Blue economy: Ghanaians must diversify fish species to boost aquaculture sector, says Moses Anim

Anim's call for diversification aligns with the broader goal of enhancing the resilience and sustainability of Ghana's aquaculture sector

Moses Anim, the deputy Minister of Fisheries and Aquaculture Development in Ghana, has called for a diversification of fish species used in aquaculture to meet the increasing demand for fish and to enhance the country’s burgeoning aquaculture industry.

With aquaculture now responsible for supplying nearly half of the world’s consumed fish and recognised as the fastest-growing food sector, there is a pressing need to unlock its potential, particularly in Ghana.

Speaking at a stakeholder dialogue organised by the Chamber of Aquaculture Ghana, Anim said that the successful domestication of any fish species is labour-intensive and resource-demanding process.

Therefore, he touched on the importance of prioritising species that have already demonstrated some level of adaptation to the Ghanaian environment as an initial strategic move.

“Efforts to diversify the fish species used in our aquaculture industry are crucial to addressing the growing demand for fish and further fortifying our aquaculture sector,” said Anim.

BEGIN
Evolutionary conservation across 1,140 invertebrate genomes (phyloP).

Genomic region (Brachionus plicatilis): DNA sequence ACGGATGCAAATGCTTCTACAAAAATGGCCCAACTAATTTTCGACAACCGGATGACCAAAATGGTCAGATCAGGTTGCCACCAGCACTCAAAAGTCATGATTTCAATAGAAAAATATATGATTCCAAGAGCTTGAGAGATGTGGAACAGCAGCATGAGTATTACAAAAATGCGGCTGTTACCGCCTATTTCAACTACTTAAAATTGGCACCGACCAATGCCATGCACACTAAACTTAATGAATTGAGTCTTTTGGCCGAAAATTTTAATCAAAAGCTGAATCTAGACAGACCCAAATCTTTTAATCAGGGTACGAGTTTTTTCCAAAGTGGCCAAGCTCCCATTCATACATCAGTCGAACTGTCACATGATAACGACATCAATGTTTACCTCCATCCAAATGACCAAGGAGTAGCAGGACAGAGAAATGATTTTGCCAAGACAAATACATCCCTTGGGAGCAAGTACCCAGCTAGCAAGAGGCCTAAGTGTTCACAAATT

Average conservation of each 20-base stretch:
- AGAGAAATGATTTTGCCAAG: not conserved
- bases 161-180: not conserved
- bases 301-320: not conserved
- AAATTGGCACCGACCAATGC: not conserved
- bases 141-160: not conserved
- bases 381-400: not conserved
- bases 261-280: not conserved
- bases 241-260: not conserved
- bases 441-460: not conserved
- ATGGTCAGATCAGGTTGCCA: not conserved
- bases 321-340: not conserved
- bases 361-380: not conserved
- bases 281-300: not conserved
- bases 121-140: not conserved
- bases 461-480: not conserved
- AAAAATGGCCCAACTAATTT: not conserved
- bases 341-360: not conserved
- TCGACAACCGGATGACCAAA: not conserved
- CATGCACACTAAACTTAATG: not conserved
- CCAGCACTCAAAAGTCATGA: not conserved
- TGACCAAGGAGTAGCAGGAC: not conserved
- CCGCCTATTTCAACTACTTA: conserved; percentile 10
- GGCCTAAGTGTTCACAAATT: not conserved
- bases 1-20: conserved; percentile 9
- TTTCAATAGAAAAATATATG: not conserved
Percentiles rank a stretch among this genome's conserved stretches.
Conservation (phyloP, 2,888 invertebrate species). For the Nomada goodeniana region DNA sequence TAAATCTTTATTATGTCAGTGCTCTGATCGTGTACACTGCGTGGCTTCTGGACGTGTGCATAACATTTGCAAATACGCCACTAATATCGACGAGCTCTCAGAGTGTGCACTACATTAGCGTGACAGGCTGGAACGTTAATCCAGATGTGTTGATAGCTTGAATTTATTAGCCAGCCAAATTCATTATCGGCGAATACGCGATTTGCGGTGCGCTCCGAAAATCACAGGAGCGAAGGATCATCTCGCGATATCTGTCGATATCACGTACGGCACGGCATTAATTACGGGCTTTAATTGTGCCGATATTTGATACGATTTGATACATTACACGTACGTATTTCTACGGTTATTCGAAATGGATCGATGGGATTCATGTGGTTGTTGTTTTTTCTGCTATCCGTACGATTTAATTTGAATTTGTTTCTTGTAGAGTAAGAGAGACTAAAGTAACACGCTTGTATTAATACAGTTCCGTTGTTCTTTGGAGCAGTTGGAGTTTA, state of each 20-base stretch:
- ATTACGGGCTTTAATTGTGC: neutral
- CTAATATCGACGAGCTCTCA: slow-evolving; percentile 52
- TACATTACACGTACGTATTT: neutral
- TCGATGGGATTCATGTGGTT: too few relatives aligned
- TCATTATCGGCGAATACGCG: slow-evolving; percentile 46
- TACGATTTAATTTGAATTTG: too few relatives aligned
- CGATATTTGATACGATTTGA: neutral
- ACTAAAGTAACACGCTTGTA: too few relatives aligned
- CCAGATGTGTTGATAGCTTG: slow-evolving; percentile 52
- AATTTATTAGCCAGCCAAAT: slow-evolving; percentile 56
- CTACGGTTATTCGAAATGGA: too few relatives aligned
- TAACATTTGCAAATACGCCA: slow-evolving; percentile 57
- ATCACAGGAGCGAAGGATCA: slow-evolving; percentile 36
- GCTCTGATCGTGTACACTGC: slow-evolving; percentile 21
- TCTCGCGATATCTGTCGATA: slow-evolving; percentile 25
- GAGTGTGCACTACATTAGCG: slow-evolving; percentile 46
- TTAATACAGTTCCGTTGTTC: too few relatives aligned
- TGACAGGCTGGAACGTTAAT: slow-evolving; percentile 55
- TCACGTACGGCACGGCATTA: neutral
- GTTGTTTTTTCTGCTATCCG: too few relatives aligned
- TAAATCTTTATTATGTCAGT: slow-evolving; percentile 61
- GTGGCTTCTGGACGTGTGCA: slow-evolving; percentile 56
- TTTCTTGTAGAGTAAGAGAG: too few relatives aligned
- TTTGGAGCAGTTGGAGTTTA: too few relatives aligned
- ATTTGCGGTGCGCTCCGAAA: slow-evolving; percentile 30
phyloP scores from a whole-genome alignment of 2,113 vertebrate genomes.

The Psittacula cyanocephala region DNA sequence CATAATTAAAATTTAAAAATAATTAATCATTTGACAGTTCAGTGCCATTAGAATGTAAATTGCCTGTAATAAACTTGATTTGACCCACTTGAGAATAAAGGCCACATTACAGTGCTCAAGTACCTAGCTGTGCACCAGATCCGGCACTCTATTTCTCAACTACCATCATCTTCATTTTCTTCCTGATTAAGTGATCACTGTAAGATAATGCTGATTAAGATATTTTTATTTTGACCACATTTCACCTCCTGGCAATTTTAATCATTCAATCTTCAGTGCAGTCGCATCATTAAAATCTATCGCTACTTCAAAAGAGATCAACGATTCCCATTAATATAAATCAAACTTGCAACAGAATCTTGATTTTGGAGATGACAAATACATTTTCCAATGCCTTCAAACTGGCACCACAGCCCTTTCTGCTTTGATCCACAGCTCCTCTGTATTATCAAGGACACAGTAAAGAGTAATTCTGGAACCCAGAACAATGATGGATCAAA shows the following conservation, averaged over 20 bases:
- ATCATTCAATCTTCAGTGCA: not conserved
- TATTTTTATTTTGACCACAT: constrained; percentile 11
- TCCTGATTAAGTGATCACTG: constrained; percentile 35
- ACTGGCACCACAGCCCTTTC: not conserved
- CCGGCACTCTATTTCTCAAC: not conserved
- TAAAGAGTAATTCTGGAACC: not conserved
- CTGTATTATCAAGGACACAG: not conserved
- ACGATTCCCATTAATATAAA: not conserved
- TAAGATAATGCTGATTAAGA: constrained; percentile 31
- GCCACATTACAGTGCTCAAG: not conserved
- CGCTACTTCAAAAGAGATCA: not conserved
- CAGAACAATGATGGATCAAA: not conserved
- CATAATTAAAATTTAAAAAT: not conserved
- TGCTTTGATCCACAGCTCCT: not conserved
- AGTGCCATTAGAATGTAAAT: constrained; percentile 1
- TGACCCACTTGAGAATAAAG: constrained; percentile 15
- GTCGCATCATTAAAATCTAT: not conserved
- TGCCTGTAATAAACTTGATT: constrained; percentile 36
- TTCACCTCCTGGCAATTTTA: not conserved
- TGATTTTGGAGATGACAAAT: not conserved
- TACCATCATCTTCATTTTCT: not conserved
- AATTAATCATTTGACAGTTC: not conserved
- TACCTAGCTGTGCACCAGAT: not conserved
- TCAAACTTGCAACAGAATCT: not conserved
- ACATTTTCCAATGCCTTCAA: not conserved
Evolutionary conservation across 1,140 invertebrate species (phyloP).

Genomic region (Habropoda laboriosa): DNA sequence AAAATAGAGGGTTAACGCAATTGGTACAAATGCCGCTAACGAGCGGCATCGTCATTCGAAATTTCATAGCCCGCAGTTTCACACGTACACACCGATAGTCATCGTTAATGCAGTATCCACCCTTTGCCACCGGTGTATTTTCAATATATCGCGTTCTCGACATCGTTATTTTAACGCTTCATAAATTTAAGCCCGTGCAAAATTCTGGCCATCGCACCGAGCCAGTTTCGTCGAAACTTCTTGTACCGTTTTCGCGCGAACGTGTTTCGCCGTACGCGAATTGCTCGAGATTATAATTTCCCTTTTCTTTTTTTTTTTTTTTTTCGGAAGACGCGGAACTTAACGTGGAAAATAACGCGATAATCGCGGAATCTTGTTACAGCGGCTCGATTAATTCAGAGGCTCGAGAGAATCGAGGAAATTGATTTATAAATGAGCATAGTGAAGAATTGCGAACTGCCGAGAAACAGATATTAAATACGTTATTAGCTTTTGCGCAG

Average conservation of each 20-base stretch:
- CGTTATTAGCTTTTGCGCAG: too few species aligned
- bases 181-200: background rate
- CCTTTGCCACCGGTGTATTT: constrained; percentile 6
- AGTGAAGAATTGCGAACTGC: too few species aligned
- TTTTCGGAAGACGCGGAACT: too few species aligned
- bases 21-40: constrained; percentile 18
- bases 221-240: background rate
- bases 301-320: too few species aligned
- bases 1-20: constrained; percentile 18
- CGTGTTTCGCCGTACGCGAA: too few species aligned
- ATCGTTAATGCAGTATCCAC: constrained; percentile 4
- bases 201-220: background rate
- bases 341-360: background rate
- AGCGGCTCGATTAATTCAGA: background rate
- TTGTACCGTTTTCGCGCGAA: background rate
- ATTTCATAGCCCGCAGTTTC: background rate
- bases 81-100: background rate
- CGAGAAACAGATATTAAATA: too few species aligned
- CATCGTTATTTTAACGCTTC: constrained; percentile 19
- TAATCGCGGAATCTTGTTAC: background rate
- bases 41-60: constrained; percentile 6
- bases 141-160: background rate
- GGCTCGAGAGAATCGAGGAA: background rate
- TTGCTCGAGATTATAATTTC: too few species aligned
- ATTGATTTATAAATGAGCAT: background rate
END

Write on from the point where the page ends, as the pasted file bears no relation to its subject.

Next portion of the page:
Ghana’s aquaculture industry has been steadily growing in recent years, contributing significantly to the country’s fish production and food security. However, the industry faces challenges such as limited genetic resources, disease management, and the need for sustainable practices.

Anim’s call for diversification aligns with the broader goal of enhancing the resilience and sustainability of Ghana’s aquaculture sector.

By introducing and prioritising fish species that have shown adaptation to local conditions, Ghana aims to streamline the domestication process, reduce risks, and increase productivity.

The Chamber of Aquaculture Ghana, which organised the stakeholder dialogue, plays a crucial role in fostering collaboration among industry stakeholders, including government authorities, fish farmers, and researchers.

This collaborative effort is vital to implementing strategies that will boost the aquaculture sector’s growth and overall contribution to Ghana’s economy.


Reporting by Caleb Ahinakwah in Accra


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